I’m SO excited to announce a new series I’ll be doing where I feature some of the many amazing women who’ve inspired me (and others!) on our journey out of fast fashion. My goal is to post every two weeks with a new feature interview. There are so many amazing women involved in this movement and I would be remiss I didn’t share them with you all!
Today we’re talking with Alissa, who is constantly making my neutral outfit dreams come true and decorating her adorable apartment with the cutest baskets (it’s a thing, y’all!) She’s a thrifting queen and takes time to create beautiful and thoughtful content, and connects so genuinely that you immediately feel like she’s been your friend for ages! I hope you enjoy this interview and find some new encouragement and inspiration from this ICON.
Tell me a little about yourself? Who are you, where are you from, where are you living, etc?
“Hello, my name is Alissa! It’s pronounced ah-lee-suh. Almost all my life people have pronounced it like the common uh-liss-uh, and I finally have taken responsibility and initiative to ask people to say my name the way my mom intended it to be said. It may sound small, but it means a lot to me!
I’ve lived in different parts of New York my whole life, and right now I live near Albany, the capital! It’s a cute, small city with a boppin’ downtown & we really enjoy living here. And by we I mean my can’t-eat-can’t-sleep-reach-for-the-stars-over-the-moon-world-series-kind-of-stuff partner Eli & our black cat named Wednesday!
During the day, I work for the state. I’m a public information specialist & I handle communications for two public school districts, serving as a strategic adviser to the district’s superintendent. I also manage their websites and social media channels.”
How did you first get into ethical/sustainable fashion?
“I think it was a bit dramatic and jolty for me. It happened so fast. First I’ll just say that I am a completely obsessive person with a bad case of imposter syndrome. When I hear about something that interests me, or better yet, something that I can easily incorporate into my life that will help society/the planet, I have a really hard time not doing hours and hours of research. And the deeper and deeper I get and the more I learn, the less I feel I know & it drives me to keep going.
That’s basically what happened with sustainable fashion! My friend convinced me to start an Instagram account just to share my OOTD, because, let’s be real, I was usually stylin’ 😉 I had always been a thrifter (purely for the sake of saving money), so naturally I started using thrifty hashtags. I quickly stumbled across thrifters who had an entirely different purpose for shopping secondhand & it just clicked for me.
I was a weekly fast fashion shopper. Target, Forever 21 and H&M were bae. Every day at my old client district, I would prance around the District Office to show off the new $5 top or $7 sandals I’d just scored. I was totally ignorant of what I was doing and I cringe to think how I had inspired people to run, not walk, to wherever I had just shopped and buy a similar piece. I was a living, breathing, essentially clueless advertisement for these companies. After my life-changing realization, I stopped shopping new altogether. I haven’t really gotten into shopping ethical companies yet, and truth be told I want to do way more research before I spend a lot of money on pieces that I could probably find way cheaper if I just have patience. There are pieces though, like a good pair of leather booties, that I have been on the hunt for and will most likely by new.”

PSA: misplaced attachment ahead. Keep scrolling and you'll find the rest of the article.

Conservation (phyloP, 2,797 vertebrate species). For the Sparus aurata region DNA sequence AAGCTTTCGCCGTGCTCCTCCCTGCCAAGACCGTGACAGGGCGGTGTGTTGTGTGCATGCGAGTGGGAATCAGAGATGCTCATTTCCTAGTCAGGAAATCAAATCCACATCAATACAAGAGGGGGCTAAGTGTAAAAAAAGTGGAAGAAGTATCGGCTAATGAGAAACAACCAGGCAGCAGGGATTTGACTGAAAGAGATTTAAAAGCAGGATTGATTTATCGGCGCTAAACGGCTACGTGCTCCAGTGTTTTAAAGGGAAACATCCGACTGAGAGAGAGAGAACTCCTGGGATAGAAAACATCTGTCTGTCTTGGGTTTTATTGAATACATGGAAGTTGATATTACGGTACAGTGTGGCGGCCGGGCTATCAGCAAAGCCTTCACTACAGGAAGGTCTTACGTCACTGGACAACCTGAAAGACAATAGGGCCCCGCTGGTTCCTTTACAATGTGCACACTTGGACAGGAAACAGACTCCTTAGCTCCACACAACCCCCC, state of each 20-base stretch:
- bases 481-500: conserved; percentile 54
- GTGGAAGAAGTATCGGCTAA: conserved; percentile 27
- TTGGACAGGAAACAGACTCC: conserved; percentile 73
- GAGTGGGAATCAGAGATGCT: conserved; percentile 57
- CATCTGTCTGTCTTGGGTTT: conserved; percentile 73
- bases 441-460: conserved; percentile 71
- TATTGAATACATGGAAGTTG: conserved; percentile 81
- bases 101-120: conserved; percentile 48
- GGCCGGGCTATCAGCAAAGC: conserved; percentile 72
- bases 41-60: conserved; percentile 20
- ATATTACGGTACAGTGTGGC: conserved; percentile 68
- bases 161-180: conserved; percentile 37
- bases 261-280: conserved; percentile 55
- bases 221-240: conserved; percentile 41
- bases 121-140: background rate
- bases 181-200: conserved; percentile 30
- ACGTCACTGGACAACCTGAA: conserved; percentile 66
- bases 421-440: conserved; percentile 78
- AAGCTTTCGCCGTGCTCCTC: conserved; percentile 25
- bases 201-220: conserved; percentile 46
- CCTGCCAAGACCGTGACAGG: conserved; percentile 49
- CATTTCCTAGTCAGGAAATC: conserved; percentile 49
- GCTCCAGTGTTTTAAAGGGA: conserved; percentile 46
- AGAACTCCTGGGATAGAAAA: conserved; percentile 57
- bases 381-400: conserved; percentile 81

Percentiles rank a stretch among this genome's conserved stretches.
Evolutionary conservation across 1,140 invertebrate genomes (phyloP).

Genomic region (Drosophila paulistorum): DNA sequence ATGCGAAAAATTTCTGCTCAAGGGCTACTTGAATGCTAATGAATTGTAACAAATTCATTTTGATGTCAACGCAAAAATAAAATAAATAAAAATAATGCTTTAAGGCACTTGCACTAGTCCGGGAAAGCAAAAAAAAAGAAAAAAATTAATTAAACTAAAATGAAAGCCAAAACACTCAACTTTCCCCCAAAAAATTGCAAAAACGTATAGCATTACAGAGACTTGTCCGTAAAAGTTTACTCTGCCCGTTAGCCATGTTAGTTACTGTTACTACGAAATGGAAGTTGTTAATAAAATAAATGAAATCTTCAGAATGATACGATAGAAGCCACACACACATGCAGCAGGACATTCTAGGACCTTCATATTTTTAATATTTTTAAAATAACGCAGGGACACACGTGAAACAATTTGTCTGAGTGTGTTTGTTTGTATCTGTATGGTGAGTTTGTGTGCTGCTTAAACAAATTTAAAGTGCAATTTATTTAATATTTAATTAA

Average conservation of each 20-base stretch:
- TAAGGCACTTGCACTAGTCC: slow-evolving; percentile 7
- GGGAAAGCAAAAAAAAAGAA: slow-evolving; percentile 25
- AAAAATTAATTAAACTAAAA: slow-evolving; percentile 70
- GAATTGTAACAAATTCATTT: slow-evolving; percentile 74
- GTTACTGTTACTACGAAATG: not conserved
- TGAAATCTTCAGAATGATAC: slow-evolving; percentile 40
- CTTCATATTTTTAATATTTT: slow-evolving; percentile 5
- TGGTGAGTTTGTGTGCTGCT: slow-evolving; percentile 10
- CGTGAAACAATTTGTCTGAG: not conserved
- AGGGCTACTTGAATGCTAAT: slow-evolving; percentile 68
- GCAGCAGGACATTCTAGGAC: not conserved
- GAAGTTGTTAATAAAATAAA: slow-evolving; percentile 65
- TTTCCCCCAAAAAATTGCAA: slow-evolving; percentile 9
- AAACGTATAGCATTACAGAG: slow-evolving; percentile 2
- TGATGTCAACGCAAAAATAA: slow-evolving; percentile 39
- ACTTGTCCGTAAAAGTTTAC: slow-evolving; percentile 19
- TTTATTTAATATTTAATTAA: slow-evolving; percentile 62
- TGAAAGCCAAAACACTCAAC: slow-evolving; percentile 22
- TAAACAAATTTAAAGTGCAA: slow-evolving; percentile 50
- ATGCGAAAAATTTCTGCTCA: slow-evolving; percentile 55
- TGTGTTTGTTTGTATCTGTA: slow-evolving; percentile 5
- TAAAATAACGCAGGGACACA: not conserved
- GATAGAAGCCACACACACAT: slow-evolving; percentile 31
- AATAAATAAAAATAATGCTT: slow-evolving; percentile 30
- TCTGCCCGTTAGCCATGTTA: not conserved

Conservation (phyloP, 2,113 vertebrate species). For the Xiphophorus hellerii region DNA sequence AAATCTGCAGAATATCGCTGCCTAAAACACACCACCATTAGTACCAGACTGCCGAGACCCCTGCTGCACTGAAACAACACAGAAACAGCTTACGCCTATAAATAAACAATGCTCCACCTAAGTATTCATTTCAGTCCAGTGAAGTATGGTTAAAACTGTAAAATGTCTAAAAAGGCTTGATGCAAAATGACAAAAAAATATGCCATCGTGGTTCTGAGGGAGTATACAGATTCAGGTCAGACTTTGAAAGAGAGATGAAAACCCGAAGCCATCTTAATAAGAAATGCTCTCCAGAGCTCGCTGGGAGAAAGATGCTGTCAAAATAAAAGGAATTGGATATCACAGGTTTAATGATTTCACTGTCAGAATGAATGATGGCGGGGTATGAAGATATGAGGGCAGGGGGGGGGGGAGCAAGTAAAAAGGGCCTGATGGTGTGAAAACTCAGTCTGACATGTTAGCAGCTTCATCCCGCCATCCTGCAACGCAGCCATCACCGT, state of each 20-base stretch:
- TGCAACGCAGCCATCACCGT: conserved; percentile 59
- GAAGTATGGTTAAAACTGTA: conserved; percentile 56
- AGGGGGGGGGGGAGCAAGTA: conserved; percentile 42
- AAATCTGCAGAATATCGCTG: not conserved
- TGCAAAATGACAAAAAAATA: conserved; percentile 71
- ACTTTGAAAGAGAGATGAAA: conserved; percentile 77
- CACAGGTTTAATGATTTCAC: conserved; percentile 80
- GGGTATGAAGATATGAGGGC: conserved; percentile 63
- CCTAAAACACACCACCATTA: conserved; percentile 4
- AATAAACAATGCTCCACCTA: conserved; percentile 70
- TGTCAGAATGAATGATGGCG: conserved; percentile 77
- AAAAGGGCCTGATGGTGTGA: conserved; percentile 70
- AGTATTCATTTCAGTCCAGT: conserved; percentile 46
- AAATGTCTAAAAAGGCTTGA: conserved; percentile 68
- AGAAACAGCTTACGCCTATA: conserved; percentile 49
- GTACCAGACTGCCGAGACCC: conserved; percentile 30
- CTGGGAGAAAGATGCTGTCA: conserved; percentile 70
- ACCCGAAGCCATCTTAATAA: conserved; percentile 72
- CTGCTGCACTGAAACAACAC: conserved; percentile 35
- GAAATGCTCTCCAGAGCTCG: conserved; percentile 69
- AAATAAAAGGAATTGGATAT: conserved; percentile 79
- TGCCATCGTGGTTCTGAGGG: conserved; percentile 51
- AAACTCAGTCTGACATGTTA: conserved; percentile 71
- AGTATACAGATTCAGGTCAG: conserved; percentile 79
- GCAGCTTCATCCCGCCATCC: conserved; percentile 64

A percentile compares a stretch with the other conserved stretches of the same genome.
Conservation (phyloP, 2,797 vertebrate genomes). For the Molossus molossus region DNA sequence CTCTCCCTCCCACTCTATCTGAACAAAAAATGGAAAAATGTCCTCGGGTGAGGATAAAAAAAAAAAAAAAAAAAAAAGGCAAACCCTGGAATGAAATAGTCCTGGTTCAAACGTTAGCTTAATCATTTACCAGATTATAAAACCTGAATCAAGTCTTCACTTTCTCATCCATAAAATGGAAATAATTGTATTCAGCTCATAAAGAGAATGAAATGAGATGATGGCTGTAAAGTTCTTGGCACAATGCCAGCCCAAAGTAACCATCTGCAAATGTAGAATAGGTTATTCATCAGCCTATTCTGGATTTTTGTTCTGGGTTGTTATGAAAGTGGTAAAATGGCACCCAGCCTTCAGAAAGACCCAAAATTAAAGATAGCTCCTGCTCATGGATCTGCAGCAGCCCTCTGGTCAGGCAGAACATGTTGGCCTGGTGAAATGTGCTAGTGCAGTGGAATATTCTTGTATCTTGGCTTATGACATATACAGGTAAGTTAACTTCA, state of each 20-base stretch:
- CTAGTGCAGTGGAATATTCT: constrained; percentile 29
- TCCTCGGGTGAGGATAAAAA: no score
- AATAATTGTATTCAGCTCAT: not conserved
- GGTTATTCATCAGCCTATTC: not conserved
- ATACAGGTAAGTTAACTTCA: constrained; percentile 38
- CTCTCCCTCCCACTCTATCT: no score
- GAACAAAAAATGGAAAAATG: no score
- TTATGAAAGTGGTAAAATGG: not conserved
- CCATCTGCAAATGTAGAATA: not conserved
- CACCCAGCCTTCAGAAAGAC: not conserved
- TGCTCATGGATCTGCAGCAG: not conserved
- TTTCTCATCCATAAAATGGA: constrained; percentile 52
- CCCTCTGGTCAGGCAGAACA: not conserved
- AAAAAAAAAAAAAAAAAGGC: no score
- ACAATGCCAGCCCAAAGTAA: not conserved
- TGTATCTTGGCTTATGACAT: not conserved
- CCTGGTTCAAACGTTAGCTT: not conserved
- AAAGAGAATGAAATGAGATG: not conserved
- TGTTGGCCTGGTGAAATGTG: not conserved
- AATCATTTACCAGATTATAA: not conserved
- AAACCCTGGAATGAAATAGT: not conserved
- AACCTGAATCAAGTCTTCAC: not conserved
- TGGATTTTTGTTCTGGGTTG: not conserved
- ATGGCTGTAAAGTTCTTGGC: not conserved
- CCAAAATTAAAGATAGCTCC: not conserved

What’s something you really want other people to know about ethical / sustainable fashion?
“I want people to know that you DON’T have to continue to live under the terms and trends of fast fashion. You don’t have to base you style on what’s on sale or on the racks. You don’t have to wear polyester & acrylic just because it’s affordable. And you don’t have to own SO much clothes! I wish everyone could have that ‘Oh, I just was totally brainwashed into buying, buying, buying because that makes H&M and Target rich’ moment, because that’s what really did it for me. Like I said, I would shop so often, because I felt like if I didn’t grab those pearl jeans or graphic tees I was somehow losing. Like I was missing out and even wasting money if I didn’t buy those items. That’s such a backwards way of thinking, especially for a girl whose closest was already exploding with prints & patterns & plastic galore. All things that will take maybe centuries to fully decompose — far longer than the one or two times I actually wore them. I’m slowly learning to decouple who I am from what I’m wearing.